Tip: how to smooth those spikes out...

Not sure this is the right place in the forum to post this.

Geometry projections often cause those horrible spikes in the top level geometry…
I spent tedious hours cleaning those f~~~~~ by hand.
Well I just realised there’s a quick way to smooth them out.

This is how you do it.

  • Go to top level (where normally the spikes are. You can normally see the spikes on lower levels but you really don’t wanna try to smooth them there…)

  • Hide most of the model leaving the area whith problems (to see better what is going on)

  • Paint a mask on the whole visible model (you have to paint the mask, without using a huge brush and not by drawing a box or lasso. As the spikes are so difficult to paint, so you are likely to miss them, while you will mask
    the rest of the geometry).

  • Using a big brush, smooth the spikes.A large enough brush (ie: a radius bigger than the lenght of the spikes) should catch the spikes and smooth those rebels out.
    And the the mask should keep the rest of the model intact, so you can smooth it very quickly. Done!

You can use the deformations to smooth the unmasked geometry (the spikes) but I personally prefer to do it by hand, just in case I missed some parts when I painted the mask on the whole model… you don’t want to smooth the good geometry… or you’ll be wasting time again fixing that.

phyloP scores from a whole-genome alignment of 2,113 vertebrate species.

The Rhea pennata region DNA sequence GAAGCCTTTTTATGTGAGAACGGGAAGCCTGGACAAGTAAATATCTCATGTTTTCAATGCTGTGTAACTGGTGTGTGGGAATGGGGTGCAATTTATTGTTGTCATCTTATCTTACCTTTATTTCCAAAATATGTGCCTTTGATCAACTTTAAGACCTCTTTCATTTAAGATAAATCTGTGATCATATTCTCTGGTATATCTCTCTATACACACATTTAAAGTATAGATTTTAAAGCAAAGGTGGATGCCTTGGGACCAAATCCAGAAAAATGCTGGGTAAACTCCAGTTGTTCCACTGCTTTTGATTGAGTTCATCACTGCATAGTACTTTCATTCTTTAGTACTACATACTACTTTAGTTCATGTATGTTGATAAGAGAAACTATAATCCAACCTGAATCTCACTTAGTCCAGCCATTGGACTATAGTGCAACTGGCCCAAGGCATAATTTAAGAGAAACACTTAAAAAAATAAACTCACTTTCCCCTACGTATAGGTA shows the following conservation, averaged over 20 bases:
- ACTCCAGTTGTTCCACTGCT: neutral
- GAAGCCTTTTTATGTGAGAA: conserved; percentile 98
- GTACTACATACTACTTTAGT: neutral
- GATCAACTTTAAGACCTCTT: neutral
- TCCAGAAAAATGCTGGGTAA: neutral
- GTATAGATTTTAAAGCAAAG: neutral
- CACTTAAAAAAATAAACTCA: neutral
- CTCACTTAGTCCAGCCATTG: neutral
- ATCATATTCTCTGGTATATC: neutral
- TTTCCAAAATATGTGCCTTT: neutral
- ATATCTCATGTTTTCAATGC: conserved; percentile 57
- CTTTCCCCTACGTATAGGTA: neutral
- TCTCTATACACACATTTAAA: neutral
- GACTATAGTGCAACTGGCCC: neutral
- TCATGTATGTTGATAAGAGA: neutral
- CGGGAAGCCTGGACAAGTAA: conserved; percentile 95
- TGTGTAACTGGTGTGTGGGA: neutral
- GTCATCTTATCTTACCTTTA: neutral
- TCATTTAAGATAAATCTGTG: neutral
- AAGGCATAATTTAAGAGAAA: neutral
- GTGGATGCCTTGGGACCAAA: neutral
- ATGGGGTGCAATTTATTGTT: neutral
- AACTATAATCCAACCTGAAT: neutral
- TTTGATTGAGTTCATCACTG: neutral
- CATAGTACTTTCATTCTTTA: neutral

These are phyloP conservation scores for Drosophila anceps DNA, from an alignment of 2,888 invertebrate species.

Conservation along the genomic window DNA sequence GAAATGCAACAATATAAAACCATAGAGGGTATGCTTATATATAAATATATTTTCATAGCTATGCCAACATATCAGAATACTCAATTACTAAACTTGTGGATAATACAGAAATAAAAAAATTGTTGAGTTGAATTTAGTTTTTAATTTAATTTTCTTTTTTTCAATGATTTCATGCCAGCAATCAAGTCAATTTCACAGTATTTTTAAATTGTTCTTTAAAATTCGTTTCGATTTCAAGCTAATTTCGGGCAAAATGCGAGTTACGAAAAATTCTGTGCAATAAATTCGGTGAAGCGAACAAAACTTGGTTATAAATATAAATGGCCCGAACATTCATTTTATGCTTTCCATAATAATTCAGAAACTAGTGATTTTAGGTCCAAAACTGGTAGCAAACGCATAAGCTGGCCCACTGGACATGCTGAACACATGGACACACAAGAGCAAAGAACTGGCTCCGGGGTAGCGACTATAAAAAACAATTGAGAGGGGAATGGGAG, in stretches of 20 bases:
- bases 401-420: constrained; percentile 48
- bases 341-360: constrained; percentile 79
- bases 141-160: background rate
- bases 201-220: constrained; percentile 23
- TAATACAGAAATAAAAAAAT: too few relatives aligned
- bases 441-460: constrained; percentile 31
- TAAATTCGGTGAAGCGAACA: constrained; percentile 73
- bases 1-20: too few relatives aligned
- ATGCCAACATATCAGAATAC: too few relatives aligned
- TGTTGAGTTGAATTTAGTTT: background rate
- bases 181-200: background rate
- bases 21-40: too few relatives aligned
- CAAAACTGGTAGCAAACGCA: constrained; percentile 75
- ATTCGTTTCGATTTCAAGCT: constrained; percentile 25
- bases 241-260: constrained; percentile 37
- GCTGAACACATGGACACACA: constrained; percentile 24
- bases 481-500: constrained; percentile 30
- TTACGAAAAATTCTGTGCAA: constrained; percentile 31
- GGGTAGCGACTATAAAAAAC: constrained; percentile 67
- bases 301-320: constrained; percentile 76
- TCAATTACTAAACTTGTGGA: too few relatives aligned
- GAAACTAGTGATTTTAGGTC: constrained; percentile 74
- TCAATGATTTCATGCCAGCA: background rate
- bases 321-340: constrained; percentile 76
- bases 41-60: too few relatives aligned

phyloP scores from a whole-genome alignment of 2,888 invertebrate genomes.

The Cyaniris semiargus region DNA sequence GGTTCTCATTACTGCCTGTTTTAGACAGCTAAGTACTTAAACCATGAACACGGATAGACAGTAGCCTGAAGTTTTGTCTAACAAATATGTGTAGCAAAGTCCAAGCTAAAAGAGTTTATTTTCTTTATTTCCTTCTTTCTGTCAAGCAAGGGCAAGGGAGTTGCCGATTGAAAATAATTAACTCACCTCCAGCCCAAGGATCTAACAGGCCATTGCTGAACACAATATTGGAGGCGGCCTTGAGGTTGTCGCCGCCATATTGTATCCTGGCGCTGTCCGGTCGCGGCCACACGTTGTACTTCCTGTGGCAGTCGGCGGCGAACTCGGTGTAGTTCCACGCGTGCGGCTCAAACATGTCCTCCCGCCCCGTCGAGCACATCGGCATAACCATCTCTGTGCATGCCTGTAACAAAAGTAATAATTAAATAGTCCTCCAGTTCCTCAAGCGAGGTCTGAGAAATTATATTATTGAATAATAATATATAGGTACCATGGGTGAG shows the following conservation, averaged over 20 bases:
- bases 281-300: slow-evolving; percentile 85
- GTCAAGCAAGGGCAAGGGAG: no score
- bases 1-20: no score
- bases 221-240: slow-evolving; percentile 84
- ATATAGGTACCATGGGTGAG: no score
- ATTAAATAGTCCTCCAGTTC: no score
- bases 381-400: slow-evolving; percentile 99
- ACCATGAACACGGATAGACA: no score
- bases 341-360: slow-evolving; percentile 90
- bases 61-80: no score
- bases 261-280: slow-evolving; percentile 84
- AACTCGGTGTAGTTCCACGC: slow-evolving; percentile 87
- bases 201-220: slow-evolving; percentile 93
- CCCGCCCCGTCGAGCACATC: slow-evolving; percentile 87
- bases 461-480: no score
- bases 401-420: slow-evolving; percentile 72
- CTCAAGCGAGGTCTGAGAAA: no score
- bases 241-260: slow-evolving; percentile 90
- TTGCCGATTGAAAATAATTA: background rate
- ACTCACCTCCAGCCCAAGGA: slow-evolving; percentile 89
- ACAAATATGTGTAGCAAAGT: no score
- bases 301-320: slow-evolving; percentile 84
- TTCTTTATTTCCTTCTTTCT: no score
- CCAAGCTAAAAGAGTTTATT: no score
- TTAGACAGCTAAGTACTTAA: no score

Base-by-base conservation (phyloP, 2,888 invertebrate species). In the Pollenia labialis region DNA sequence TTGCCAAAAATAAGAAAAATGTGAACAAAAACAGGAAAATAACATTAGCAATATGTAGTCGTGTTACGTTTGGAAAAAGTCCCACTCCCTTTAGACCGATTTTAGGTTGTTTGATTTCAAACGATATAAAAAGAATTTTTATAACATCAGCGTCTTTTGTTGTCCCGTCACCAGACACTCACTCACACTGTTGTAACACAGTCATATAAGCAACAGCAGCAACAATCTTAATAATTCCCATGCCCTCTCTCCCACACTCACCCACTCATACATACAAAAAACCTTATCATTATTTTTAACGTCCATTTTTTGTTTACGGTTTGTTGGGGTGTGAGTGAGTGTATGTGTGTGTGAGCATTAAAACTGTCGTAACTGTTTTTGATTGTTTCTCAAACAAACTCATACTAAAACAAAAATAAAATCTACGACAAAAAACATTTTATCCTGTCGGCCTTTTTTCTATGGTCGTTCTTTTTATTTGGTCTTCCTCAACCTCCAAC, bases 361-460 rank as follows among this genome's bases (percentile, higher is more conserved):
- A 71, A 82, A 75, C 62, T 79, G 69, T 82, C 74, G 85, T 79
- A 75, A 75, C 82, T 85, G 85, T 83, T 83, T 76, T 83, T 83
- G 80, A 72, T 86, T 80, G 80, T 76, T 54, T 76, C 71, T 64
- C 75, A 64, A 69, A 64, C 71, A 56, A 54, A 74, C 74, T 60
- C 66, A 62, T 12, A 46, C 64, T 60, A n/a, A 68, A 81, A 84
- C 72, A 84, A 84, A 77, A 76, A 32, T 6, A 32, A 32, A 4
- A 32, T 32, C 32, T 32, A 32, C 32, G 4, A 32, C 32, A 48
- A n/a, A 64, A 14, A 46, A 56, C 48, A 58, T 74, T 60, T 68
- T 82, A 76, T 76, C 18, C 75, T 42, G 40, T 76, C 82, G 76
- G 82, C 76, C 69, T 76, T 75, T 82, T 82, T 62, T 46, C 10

Not exactly an automatic method (I feel it would be possible to write something that smoothes out the spikes automatically based on a treshold),
but it works better than all the other manual approaches I used.

Maybe this method is general knowledge or there’s a better method out there which I don’t know about. If so, please let me know!
I tried other approaches (cavity masks) to automatically mask the spikes, but nothing worked for me.


good job dude that will work fine :slight_smile:

If you are getting spikes, trying turning down your projection distance.

I usually store a morph target before projecting, then i paint it out the spikes by using the “morph brush”…

Also, they seem to happen on five edged vertices. You can avoid them a little by reducing “star” vertices on your new low poly.

the morph brush is definitelly the right way to fix this. thanks for letting me know!